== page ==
Users are not only subjected to targeted ads, but also to personalised direct messages. Action Fraud reports 8 per cent of all cloned company fraud victims had initiated contact with the suspect following a direct approach, or after seeing an advert on a social media platform.
Elderly users, who are often less internet savvy, have traditionally been the regarded as particularly vulnerable to such scams. However, when social media is used to carry out investment scams, it actually seems the younger demographic is more at risk. The City of London Police says the under 30s are most affected by social media investment scams. 27.5 per cent of all investment fraud victims who mentioned social media in Action Fraud’s report were aged 19 to 25. By contrast, when social media wasn’t involved, the average age of victims was over 50.
This may be down to greater social media use amongst younger demographics. It also may be due to young people being more open to investing in new cryptocurrencies. Fraudsters are targeting interest in crypto assets, with 44.7 per cent of all social media investment frauds reported by Action Fraud involving cryptocurrency scams.
A large proportion of such scams involve online trading, whether it be in cryptocurrency, stocks or foreign exchange. The FCA guidance on online trading scams says such scams are “are often promoted online and via social media channels.” It also notes “Most consumers report initially receiving some returns from the firm to give the impression their trading has been successful. They will then be encouraged to invest more money or introduce a friend or family member to invest. However, eventually the returns stop, the customer’s account is suspended and there’s no further contact with the firm.”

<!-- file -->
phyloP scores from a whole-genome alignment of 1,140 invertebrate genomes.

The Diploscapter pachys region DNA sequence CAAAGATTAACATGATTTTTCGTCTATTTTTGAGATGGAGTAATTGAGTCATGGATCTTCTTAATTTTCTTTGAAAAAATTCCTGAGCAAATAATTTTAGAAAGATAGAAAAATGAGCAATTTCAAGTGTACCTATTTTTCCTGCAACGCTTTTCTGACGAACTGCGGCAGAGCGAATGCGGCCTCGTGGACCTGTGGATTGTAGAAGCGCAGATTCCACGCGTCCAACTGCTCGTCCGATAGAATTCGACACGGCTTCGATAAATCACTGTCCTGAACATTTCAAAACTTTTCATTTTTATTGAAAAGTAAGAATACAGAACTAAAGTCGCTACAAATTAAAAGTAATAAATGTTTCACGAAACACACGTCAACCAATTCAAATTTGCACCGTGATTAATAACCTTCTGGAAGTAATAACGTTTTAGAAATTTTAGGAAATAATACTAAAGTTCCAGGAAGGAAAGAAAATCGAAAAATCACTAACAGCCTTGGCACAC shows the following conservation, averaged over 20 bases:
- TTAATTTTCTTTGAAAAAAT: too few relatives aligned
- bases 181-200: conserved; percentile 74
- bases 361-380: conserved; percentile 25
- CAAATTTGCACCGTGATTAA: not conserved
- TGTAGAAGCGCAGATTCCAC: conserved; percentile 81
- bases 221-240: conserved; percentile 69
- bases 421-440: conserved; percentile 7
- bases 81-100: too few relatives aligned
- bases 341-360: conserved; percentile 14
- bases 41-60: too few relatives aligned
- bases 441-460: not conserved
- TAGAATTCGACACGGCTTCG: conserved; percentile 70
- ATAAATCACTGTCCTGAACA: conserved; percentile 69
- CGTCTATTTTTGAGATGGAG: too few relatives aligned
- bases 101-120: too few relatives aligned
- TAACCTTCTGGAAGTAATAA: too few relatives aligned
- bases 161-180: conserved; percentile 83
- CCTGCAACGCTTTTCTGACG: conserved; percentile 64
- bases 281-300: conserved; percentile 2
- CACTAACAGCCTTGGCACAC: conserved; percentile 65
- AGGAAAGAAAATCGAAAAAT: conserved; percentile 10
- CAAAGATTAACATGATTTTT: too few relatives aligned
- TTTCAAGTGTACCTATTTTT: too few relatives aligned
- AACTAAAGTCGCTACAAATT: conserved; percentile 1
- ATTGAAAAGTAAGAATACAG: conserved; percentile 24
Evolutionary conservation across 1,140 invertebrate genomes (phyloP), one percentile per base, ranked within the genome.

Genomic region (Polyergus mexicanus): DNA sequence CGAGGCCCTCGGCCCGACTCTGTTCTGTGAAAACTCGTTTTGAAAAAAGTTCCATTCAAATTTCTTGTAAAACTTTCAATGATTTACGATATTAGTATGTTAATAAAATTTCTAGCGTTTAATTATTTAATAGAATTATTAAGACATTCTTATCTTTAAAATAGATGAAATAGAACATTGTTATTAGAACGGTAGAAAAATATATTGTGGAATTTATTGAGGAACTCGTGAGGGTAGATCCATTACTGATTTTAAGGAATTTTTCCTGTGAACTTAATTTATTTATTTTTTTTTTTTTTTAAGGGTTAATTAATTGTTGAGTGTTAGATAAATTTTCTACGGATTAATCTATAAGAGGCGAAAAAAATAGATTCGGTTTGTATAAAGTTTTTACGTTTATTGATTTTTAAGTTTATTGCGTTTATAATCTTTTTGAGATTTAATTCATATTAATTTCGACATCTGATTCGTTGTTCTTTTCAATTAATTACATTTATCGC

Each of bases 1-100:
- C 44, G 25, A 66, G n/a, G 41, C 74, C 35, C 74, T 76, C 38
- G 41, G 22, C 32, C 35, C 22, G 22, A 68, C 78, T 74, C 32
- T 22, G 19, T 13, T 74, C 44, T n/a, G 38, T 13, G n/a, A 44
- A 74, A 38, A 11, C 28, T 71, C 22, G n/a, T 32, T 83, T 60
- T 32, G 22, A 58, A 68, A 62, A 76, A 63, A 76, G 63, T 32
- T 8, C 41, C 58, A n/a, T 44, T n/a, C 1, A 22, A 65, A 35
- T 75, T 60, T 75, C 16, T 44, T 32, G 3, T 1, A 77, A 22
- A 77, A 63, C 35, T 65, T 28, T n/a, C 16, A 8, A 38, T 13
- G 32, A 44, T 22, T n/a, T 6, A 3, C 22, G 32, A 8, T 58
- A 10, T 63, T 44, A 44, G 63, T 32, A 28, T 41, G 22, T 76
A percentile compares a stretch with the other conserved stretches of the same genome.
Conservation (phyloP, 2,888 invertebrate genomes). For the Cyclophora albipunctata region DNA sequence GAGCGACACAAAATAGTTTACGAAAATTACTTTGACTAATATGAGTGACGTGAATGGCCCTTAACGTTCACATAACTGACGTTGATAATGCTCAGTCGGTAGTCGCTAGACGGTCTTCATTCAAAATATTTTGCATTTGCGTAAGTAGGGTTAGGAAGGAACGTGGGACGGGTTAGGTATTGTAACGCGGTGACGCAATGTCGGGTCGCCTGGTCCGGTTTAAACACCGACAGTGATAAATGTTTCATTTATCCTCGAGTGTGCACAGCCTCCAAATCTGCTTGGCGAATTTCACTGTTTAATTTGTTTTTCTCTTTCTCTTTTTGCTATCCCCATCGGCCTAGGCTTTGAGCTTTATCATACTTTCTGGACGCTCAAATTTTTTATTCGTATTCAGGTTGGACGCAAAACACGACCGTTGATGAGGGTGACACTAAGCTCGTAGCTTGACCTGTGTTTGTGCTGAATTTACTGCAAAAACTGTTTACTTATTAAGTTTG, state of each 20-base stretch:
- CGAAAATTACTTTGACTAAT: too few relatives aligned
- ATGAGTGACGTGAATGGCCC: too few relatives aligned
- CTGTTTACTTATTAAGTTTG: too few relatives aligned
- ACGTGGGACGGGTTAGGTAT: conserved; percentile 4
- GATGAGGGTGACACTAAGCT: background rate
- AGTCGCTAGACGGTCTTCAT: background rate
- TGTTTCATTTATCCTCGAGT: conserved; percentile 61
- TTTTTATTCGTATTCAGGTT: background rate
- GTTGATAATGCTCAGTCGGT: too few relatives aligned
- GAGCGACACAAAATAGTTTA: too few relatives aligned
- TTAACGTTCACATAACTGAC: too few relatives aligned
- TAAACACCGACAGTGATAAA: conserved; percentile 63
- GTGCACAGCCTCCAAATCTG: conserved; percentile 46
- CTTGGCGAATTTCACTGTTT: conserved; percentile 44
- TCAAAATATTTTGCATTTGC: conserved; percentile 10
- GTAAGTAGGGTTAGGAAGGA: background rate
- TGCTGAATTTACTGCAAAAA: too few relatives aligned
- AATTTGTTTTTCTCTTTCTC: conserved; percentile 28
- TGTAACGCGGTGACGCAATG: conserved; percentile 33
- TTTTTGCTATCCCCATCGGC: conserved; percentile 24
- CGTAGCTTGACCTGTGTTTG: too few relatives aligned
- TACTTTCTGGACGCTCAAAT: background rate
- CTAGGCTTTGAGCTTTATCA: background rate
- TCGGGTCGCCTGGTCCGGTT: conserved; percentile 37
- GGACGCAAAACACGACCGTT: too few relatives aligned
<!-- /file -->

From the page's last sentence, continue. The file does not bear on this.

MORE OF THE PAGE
Fraudsters typically present professional and credible looking online adverts, emails, and websites which advertise fake investment opportunities in cryptocurrency, foreign exchange trading or bonds. Often, fake testimonials are accompanied with a picture of a well-known personality.
Once someone has fallen for a scam, their risk of being targeted again immediately increases. They are likely to be added to what’s known to fraudsters as a “suckers list.” Fraudsters may sell on their contact details or target them again themselves. The FCA warns “If you have already invested in a scam, fraudsters are likely to target you again or sell your details to other criminals. The follow-up scam may be completely separate or related to the previous fraud, such as an offer to get your money back or to buy back the investment after you pay a fee.”
It is well within the competency of social media companies to vet ads and to only permit ads for genuine, responsible, FCA regulated firms. Unfortunately, this is not being done. This means it is up to consumers themselves to be on their guard for the warning signs an investment may not be genuine. Any social media advert promising unusually high returns, unrealistic guarantees or ‘get rich quick’ schemes should be avoided and reported, both to the social media platform and the police.
The liability of social media companies
The question of whether social media companies could be held civilly liable for negligently failing to prevent fraud would of course depend on the facts of a given case. However, some social media companies outsource vetting ads to third parties, perhaps in an effort to also outsource liability.
A Buzzfeed investigation noted social media companies typically keep the money earned from investment scam ads. Bloomberg also reported social media companies even look the other way, even when users accounts are hacked and then used to promote scams. The reality is many social media companies are making millions from fraudulent advertising, which disincentivises them to crack down on scams.
The government should impose regulations requiring social media to properly vet ads before publishing them. However, perhaps the most crucial aspect of any such regulation may enable users to hold social media companies liable for any losses they suffer from fraudulent advertisements.
For now, consumers should keep their wits about them online. Perhaps the best advice is: if it sounds too good to be true, it probably is.
Mark Kenkre is a Partner at Keller Lenkner UK kellerlenkner.co.uk